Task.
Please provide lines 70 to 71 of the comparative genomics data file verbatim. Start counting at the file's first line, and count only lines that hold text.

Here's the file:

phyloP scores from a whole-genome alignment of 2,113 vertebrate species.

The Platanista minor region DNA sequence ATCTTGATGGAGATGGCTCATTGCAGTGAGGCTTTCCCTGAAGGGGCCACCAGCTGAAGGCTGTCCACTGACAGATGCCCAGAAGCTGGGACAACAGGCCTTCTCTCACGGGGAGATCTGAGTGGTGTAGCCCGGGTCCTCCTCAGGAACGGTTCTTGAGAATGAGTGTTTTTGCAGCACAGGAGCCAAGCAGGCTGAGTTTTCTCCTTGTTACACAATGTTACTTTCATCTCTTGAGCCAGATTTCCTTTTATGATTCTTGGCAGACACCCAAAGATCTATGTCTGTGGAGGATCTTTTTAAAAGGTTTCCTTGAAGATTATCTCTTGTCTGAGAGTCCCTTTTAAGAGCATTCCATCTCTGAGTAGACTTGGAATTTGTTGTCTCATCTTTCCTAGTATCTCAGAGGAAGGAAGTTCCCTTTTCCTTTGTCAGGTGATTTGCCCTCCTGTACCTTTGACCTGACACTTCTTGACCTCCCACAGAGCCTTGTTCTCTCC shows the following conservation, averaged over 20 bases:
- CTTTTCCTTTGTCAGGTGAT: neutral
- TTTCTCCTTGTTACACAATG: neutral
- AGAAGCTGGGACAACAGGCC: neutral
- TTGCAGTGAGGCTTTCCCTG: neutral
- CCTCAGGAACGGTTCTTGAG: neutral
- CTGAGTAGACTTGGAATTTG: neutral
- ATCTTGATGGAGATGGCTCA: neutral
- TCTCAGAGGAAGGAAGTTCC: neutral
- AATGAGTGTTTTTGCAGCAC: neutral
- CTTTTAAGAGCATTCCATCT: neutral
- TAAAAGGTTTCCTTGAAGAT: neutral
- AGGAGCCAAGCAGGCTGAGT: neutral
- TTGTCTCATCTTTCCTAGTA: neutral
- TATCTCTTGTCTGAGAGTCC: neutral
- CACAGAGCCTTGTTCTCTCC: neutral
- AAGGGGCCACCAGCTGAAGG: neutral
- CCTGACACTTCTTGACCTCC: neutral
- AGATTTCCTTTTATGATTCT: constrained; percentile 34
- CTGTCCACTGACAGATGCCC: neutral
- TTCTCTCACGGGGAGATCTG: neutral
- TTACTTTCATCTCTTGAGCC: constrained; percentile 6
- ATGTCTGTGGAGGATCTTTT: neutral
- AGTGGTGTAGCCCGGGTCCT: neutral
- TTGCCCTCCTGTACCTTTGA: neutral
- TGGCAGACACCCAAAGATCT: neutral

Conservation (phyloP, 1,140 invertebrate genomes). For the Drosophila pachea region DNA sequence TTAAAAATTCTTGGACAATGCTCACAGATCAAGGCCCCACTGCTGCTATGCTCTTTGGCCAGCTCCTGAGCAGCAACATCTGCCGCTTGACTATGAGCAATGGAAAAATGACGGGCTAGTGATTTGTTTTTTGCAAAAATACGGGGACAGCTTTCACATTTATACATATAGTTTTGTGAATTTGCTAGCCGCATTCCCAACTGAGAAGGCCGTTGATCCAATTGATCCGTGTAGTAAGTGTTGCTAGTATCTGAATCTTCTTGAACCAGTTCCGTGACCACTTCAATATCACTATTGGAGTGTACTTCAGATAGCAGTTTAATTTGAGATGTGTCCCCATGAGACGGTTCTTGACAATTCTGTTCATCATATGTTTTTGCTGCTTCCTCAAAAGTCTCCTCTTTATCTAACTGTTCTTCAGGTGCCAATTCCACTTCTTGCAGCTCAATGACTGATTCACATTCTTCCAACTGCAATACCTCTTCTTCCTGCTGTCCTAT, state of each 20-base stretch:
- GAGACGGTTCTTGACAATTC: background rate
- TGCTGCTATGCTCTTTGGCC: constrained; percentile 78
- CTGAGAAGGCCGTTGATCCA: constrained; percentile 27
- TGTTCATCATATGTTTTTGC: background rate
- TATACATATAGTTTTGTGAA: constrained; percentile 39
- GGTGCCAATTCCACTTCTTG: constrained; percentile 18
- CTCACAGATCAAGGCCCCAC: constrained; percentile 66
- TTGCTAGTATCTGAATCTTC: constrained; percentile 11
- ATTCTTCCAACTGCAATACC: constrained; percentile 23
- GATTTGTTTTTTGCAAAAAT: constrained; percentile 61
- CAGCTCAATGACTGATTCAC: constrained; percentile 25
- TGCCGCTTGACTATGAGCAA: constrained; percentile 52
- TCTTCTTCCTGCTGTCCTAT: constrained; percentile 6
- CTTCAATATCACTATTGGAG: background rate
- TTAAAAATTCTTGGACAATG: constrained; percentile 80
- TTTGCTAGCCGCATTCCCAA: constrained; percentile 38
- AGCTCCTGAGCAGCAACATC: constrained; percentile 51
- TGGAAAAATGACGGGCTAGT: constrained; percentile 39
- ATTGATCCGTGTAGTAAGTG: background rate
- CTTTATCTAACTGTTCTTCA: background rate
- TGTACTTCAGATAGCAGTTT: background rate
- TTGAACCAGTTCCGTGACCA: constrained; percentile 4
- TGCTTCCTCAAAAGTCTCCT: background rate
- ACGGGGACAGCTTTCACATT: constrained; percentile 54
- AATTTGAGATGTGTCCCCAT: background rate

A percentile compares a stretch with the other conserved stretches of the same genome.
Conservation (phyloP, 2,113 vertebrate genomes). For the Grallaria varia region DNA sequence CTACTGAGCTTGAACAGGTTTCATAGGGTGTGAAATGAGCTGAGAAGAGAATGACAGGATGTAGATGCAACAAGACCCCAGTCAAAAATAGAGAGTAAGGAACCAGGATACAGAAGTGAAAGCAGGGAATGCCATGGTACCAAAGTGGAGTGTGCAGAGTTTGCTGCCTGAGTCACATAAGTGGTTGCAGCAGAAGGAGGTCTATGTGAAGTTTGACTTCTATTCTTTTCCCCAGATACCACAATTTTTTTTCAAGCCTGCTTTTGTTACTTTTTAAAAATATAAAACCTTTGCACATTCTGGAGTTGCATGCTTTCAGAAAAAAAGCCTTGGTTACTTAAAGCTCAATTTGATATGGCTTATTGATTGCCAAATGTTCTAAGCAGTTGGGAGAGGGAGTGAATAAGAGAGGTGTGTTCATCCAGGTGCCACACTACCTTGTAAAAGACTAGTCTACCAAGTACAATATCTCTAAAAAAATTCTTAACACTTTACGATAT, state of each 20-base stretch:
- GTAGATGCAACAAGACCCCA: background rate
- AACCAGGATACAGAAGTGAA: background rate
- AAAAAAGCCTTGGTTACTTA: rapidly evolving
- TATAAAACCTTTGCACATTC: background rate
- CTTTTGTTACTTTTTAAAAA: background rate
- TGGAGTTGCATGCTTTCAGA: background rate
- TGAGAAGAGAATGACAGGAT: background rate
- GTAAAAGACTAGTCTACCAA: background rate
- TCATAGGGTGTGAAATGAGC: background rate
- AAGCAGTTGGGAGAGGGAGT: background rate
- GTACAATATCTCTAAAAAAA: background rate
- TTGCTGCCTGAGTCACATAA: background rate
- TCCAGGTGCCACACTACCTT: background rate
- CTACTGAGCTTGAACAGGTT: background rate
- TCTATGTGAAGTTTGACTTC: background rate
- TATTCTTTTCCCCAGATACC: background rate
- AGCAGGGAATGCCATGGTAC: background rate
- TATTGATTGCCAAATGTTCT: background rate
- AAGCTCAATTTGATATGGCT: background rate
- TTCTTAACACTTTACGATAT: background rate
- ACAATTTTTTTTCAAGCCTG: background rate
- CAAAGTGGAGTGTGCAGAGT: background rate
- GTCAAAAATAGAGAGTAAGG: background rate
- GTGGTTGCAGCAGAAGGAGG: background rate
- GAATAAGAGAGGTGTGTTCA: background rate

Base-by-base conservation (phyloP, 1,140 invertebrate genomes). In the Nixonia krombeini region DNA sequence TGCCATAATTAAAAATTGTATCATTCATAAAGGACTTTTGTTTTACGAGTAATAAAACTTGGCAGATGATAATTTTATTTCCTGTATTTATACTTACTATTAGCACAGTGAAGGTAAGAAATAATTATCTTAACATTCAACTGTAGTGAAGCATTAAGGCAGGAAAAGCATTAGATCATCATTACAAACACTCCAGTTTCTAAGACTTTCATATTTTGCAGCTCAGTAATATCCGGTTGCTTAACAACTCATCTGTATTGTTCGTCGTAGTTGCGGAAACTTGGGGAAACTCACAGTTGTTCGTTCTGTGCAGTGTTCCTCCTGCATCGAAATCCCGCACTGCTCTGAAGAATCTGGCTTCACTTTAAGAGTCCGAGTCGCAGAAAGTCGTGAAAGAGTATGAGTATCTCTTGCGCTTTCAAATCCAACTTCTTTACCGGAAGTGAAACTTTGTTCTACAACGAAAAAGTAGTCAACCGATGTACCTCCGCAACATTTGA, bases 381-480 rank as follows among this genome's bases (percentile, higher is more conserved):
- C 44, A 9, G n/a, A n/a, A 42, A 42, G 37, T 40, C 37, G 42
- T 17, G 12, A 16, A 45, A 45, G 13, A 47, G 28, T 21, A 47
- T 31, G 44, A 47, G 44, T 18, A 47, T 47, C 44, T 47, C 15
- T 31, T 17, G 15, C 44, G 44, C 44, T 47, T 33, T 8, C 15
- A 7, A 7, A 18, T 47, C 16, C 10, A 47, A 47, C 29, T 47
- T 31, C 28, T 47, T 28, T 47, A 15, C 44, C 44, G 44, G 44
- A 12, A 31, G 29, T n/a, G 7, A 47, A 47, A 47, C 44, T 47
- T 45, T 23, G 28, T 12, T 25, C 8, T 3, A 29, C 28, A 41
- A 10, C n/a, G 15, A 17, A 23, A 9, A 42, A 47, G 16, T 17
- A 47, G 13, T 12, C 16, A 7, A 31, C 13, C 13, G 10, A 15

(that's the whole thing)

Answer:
- TCTATGTGAAGTTTGACTTC: background rate
- TATTCTTTTCCCCAGATACC: background rate